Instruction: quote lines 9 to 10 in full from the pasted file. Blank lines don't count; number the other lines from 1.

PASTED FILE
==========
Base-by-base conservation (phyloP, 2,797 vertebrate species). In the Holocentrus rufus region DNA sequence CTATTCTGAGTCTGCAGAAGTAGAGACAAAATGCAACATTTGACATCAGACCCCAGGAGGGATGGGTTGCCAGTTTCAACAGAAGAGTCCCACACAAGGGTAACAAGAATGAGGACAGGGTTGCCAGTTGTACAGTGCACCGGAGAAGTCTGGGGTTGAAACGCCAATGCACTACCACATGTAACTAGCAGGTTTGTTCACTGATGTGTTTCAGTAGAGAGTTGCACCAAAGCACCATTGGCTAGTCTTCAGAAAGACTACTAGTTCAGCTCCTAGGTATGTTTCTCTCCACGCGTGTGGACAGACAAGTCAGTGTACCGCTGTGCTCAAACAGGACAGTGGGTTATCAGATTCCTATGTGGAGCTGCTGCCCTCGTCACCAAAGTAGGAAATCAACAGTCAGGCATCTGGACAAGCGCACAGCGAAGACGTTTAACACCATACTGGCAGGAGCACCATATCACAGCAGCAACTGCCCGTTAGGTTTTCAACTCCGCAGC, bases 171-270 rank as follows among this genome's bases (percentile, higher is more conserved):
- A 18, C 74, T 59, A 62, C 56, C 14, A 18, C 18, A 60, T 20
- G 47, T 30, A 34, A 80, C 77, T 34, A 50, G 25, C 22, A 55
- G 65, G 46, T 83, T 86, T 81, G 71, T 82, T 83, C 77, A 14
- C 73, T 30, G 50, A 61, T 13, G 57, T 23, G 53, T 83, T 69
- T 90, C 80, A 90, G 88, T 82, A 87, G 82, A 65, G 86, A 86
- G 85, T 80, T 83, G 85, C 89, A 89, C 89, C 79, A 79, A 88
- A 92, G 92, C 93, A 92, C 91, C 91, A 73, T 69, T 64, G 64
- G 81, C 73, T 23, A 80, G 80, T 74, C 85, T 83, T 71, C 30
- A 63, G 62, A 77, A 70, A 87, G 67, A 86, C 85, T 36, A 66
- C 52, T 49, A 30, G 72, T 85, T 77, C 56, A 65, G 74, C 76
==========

- G 81, C 73, T 23, A 80, G 80, T 74, C 85, T 83, T 71, C 30
- A 63, G 62, A 77, A 70, A 87, G 67, A 86, C 85, T 36, A 66